On March 4, 2015, the U.S. Supreme Court heard arguments in the second major case before it which will determine the future of ObamaCare, King v. Burwell. Unlike the first case, this second case does not deal with the constitutionality of ObamaCare but instead deals with its terminology. ObamaCare basically grants health insurance subsidies to people who obtain coverage "through an Exchange established by the State." The plaintiffs argue that the statute means what it says, and thus the ObamaCare subsidies should not be available to residents in the States that have not established an Exchange, currently some 34 States. The residents of these States have to use the federal website exchange to obtain insurance rather than any exchange established by the State.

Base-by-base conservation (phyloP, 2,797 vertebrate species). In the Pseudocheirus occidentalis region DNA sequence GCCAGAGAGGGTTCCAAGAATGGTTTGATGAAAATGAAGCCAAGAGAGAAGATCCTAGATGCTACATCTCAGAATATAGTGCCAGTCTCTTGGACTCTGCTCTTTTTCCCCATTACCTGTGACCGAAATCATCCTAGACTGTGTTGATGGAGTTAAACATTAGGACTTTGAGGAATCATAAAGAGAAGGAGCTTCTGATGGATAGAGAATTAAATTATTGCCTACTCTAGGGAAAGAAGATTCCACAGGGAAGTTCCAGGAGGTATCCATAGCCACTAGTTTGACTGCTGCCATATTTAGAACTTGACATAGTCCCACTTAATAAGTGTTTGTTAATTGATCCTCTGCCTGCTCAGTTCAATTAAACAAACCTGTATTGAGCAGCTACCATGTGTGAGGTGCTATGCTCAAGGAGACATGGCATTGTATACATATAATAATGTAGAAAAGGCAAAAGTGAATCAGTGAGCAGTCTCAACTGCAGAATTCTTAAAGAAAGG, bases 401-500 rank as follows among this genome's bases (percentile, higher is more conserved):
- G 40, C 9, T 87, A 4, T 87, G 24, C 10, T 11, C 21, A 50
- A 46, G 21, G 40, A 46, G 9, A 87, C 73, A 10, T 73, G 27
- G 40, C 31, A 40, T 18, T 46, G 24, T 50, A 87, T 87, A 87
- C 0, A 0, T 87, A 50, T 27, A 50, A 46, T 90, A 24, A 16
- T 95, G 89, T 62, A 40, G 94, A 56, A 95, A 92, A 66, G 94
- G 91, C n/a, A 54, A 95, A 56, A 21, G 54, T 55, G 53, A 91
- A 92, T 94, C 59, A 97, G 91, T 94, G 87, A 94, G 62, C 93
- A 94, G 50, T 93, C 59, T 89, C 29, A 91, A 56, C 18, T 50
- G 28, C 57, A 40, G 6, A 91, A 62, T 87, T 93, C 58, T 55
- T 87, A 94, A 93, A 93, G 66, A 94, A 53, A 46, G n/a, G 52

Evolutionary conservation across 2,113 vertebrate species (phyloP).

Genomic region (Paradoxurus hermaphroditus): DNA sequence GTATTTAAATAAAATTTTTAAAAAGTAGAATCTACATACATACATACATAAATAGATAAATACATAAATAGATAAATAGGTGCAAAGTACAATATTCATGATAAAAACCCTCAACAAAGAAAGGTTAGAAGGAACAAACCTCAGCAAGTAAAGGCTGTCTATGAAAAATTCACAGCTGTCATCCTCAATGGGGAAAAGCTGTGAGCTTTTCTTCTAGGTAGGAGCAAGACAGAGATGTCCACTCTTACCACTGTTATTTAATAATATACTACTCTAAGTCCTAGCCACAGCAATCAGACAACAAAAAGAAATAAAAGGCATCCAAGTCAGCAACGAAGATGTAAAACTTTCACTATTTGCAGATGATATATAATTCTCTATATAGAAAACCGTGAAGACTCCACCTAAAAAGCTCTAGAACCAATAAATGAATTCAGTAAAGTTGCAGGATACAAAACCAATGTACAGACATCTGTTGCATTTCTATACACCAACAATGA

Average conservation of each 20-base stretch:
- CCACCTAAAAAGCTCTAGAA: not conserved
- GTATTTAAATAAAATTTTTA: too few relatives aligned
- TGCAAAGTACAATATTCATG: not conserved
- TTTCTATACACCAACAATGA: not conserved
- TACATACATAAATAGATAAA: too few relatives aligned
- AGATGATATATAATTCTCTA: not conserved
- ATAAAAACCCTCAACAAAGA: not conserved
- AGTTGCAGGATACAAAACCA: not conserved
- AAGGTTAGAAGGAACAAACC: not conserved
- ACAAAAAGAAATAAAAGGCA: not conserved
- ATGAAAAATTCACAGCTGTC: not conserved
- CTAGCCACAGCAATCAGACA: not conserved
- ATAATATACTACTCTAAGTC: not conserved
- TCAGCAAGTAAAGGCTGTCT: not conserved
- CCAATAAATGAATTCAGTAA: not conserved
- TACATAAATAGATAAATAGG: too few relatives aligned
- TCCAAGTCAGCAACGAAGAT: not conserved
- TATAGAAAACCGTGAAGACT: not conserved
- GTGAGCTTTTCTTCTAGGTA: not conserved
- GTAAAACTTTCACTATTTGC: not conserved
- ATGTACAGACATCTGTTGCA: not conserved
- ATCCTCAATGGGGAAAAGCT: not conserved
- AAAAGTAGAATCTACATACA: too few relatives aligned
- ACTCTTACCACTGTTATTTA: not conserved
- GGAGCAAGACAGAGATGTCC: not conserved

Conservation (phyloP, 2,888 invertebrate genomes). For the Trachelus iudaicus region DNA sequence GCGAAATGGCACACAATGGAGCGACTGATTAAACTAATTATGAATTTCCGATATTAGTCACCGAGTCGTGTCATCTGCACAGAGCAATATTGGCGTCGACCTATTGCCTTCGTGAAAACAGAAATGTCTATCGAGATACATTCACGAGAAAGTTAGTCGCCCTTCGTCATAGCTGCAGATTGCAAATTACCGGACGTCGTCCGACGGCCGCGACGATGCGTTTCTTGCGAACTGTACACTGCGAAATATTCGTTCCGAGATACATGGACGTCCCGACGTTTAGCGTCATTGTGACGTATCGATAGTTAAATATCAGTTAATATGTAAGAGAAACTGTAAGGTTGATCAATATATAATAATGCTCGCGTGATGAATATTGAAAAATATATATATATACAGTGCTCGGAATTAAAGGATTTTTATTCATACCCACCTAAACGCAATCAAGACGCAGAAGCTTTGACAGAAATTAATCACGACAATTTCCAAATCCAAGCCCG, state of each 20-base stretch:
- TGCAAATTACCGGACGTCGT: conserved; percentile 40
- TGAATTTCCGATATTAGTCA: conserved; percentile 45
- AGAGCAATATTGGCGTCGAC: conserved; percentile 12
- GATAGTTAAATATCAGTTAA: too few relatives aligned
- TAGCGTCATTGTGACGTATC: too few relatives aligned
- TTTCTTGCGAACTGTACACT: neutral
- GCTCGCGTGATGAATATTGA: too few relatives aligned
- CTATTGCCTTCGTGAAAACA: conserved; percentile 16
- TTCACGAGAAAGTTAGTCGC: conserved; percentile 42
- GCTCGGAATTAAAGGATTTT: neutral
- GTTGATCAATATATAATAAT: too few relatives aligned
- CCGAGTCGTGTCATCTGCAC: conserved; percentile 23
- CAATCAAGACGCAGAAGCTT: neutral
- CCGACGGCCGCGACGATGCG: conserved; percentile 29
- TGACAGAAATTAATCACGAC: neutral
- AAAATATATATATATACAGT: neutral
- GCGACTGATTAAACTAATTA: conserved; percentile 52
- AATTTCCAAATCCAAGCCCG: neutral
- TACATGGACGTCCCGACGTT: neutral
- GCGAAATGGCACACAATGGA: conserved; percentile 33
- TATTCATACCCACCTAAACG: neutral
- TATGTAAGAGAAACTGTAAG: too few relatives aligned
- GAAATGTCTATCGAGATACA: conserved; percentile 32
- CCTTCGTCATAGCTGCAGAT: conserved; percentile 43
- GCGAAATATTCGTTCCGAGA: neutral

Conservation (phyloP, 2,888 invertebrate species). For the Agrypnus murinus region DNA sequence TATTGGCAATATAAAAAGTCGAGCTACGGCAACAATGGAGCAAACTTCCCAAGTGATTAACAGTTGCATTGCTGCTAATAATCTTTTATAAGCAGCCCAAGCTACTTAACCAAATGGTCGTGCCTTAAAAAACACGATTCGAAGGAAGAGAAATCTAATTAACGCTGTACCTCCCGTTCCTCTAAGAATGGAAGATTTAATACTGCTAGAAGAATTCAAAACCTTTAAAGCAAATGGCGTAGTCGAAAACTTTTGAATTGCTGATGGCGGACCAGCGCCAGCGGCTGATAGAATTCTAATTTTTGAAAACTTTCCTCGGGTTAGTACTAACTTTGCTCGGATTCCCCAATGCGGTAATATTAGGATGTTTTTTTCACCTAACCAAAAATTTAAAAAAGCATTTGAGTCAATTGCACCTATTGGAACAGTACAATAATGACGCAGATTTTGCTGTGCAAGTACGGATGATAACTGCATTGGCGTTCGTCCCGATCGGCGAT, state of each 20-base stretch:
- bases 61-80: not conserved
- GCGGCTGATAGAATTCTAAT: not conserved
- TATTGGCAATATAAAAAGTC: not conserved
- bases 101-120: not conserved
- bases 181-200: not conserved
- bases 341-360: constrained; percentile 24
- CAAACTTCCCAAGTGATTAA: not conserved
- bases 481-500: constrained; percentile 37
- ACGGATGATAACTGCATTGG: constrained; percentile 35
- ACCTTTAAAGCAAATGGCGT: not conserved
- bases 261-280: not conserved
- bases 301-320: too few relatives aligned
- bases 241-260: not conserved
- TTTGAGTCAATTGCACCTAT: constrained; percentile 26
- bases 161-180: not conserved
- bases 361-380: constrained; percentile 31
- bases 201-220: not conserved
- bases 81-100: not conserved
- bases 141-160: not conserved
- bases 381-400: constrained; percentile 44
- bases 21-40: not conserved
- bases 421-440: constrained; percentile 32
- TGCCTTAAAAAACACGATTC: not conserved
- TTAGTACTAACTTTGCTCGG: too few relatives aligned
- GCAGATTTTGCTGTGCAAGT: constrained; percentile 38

It appears that four liberal justices on the Court are ready to look to the overall purposes of ObamaCare rather than the literal reading of the key portion of the statute. Many believe that if the federal government’s current interpretation of the statute is rejected, then ObamaCare would largely stop in those States without a state exchange. The final outcome may rest upon the vote of Justice Anthony Kennedy, who is considered a moderate on many issues, and Chief Justice John Roberts, who voted to uphold the constitutionality of ObamaCare.
If the government interpretation of the application of ObamaCare in all states is rejected, enormous legislative issues will immediately appear both on the state and federal levels. The States will determine whether or not to add State exchanges, and Congress will determine whether to amend ObamaCare.
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